Justice David Wecht urges activism in the face of antisemitism
Antisemitism and the LawAn American jurist's perspective

Justice David Wecht urges activism in the face of antisemitism

“You live as a Jew; you die as a Jew.”

Pennsylvania Supreme Court Justice David Wecht spoke at Duquesne University’s law
school, delivering the speech “Antisemitism and the Law: An American Jurist’s Perspective.”  (Photo by David Rullo)
Pennsylvania Supreme Court Justice David Wecht spoke at Duquesne University’s law school, delivering the speech “Antisemitism and the Law: An American Jurist’s Perspective.” (Photo by David Rullo)

“All of Israel is responsible, one for the other,” Pennsylvania Supreme Court Justice David Wecht told an audience at Duquesne University’s Kline School of Law on April 15.

He urged those in attendance to “Protest, organize, march. Don’t leave the anarchists, fanatic anti-Israel, hooligan mob unanswered.”

The remarks came a little more than halfway through his talk, “Antisemitism and the Law: An American Jurist’s Perspective,” framed by Hamas’ Oct. 7 terrorist attack on Israel and former Israeli Ambassador Michael Oren’s observation that Jews in the Diaspora have three choices: stay and hide; stay and fight; or make aliyah.

The program was hosted by the Jewish Law Student Association.

Wecht began his lecture referencing the late Supreme Court Justice Louis D. Brandeis, whom he called one of his “judicial heroes.”

“To be better Americans,” Wecht quoted Brandeis as saying, “we must become better Jews and to better Jews we must become Zionists.”

Wecht explored the history of American Jewry, highlighting the community’s experience in Pennsylvania through World War II and the present day. Much of this history, he noted, was a “golden age” for Jews in the United States.

Events like the 2017 “Unite the Right” rally in Charlottesville, when white supremacists marched through the streets shouting, “Jews will not replace us,” the 2018 Pittsburgh synagogue shooting, the antisemitic attacks in Poway and Jersey City, assaults in Brooklyn and the 2022 hostage situation at a synagogue in Colleyville, Texas, point to an end of that age, Wecht said.

“Now we are being reminded of the fact that an exile, however charmed, remains an exile,” he said.

He called the events of Oct. 7 “a wake-up call,” noting that “Jew haters rushed to condemn the victims” — men, women and children who were murdered, raped, burnt and mutilated.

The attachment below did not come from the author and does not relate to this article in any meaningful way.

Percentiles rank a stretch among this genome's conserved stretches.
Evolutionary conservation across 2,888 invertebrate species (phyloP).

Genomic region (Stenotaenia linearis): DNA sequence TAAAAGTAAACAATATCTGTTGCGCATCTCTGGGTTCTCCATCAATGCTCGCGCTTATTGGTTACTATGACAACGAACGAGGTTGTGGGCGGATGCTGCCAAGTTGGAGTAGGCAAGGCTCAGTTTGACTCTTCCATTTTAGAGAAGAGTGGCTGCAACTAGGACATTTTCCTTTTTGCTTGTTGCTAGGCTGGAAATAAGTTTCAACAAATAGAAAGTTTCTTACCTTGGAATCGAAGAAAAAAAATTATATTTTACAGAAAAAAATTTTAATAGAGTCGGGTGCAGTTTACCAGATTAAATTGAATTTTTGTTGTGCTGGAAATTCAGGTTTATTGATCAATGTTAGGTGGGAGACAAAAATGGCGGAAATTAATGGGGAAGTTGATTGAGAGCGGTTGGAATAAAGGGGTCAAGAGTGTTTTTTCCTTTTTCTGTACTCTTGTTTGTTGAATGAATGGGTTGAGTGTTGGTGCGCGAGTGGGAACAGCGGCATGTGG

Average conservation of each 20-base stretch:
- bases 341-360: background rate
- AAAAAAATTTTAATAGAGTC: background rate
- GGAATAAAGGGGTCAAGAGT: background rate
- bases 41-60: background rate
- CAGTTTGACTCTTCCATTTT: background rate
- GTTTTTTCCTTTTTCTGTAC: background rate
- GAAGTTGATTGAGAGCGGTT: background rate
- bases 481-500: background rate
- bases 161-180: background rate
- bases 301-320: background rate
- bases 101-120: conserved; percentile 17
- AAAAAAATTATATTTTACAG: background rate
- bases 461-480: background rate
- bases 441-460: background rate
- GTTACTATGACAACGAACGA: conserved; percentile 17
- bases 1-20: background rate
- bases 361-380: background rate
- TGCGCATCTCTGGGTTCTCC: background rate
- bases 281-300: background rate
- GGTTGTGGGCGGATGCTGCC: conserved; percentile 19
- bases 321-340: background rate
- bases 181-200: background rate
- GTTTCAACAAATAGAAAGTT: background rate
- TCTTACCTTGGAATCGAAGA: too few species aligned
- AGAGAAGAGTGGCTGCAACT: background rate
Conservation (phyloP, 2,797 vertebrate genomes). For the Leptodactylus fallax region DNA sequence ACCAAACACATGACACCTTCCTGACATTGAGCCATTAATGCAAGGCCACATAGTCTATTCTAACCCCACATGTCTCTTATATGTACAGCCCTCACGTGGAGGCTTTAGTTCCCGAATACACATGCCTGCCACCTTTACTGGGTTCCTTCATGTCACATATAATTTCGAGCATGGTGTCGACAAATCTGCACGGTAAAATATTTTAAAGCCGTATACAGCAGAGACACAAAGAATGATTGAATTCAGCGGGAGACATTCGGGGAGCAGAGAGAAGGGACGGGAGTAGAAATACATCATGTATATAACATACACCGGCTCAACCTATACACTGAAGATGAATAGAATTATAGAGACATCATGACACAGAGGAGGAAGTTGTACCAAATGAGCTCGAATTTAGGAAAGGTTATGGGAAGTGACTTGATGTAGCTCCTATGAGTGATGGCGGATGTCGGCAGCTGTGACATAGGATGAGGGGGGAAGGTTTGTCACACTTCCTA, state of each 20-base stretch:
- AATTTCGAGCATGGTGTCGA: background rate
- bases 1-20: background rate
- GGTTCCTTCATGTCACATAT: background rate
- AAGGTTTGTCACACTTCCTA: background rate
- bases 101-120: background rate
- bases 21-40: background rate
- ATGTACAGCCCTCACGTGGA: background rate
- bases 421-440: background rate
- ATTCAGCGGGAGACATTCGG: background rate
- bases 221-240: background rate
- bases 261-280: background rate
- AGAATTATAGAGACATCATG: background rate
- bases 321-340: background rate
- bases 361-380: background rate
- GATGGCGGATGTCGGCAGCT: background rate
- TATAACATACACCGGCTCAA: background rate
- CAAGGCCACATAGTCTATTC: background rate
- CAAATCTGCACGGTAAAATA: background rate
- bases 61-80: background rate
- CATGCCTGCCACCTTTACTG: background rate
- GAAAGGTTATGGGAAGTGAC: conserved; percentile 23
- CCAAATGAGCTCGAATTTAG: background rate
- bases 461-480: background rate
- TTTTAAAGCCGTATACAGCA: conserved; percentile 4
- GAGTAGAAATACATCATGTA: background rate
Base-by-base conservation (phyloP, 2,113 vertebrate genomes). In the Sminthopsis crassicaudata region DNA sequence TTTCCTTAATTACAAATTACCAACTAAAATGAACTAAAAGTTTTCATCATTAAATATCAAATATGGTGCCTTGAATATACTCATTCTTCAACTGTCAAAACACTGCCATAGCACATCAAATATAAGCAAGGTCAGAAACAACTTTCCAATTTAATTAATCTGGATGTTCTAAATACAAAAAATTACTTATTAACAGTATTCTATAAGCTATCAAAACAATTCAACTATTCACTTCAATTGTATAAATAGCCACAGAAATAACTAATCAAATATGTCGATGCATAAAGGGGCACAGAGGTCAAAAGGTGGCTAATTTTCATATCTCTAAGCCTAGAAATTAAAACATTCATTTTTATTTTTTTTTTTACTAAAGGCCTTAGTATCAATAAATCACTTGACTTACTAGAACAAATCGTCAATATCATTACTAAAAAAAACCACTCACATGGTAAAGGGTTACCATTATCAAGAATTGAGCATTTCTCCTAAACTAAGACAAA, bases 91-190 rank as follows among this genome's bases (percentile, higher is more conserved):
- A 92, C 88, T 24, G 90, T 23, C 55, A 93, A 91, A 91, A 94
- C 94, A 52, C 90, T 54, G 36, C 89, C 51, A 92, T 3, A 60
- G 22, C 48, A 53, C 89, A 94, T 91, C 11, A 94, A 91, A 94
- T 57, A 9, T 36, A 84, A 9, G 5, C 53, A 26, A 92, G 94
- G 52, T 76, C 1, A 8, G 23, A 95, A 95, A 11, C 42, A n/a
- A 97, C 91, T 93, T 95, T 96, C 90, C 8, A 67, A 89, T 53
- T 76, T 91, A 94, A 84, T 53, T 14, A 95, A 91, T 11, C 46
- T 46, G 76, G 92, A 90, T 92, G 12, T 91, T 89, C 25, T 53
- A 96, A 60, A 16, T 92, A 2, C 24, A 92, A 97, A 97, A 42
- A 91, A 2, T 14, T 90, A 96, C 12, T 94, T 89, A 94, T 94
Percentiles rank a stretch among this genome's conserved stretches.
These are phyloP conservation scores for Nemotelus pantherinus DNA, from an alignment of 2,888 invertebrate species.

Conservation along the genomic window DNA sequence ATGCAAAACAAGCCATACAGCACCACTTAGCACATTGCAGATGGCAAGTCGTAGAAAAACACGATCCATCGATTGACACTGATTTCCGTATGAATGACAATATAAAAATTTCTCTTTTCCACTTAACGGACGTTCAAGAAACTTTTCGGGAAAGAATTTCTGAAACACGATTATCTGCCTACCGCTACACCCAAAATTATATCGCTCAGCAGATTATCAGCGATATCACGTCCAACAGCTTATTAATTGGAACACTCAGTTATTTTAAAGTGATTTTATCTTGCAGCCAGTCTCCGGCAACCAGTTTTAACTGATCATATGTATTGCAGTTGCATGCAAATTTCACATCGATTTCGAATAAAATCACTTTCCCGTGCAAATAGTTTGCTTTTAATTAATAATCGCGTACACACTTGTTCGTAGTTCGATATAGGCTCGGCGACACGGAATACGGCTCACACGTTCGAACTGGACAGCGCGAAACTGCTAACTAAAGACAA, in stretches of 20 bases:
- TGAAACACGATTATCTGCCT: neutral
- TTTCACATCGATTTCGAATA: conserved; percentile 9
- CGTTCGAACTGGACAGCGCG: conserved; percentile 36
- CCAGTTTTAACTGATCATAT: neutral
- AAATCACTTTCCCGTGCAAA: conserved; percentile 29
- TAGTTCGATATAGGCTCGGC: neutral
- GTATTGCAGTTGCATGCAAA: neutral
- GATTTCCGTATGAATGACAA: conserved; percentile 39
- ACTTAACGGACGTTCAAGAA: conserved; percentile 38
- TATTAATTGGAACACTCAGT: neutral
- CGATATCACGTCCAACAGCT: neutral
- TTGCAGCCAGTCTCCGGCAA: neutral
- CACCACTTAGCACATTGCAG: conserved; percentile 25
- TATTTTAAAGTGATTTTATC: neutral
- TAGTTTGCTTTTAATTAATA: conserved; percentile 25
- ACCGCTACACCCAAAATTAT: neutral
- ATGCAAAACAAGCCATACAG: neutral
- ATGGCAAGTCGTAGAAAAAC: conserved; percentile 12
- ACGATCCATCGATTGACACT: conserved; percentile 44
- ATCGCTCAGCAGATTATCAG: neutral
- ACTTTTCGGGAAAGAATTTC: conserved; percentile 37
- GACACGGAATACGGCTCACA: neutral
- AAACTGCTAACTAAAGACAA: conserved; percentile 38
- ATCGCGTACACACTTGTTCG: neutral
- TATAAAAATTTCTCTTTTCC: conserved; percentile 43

Hate was manifested on college campuses and in the media against Jews worldwide before Israel had even responded to Hamas’ terrorist attack, Wecht noted.

“A wall has been breached, a dam burst,” he said. “The Jew haters are on the march.”

Wecht then examined Oren’s proposals for Jews in the Diaspora.

Hiding, Wecht said, is an easy solution but one that doesn’t provide security. He pointed to the fate of Jews in Poland and Germany during World War II as an example.

Worse than hiding, he said, are those within the Jewish community who are working to undermine the Jewish people. He referred to them as “As a Jew” Jews.

Showing a photo of a person wearing a shirt reading “Not in our name,” Wecht called these people “self-centered and self-indulgent.” He contrasted them to those who have chosen to fight Hamas and other terrorists in the sanctification of God’s name.

“These ‘As a Jew’ Jews never do anything on behalf of the Jewish people,” he said. “They’ve never been involved in the Jewish community. In fact, they have no Jewish identity except the Jewish identity they discover or excavate when it seems like a good opportunity to bash the Jewish state.”

Getting back to Oren’s premise, Wecht said that some Jews will choose the second option, to make aliyah.

“We make no apologies for loving our Jewish homeland and dreaming of it always,” he said.

Most American Jews, though, will not move to Israel, Wecht said, and, therefore, will have to choose the final option: stay and fight.

He suggested several different ways for American Jews to combat the rising tide of antisemitism and anti-Zionism: through speech; with a pen; with a wallet; online; through phone calls and letters and emails; and organizing or meeting with elected officials who shape American policy.

“You are here,” Wecht said, “because you know that we Jews have built something in this country that is worth fighting for. You are here because you love the Jewish people. You are here because you love the United States of America.”

In a familiar theme throughout his talk, Wecht reached into the past, mentioning the sacrifices and work of parents, grandparents and other ancestors who came to America as immigrants. He made several references to his father, Cyril Wecht, a noted Pittsburgh personality who served as both Allegheny County commissioner and the Allegheny County coroner and medical examiner.

His father, Wecht noted, often had to fight.

Members of the Jewish community, Wecht continued, must defend one another and cease their division across partisan lines.

“When your parents brought you to your brit milah or pidyon haben, it wasn’t because you were a Democrat or Republican,” he said. “When you stood under the chupah and recited those words to your betrothed, it was according to the law of Moses, not the law of Democrats or Republicans. And when you die, you will be buried with kaddish, not with a Democratic or Republican oration.

“You live as a Jew; you die as a Jew.” PJC

David Rullo can be reached at drullo@pittsburghjewishchronicle.org.

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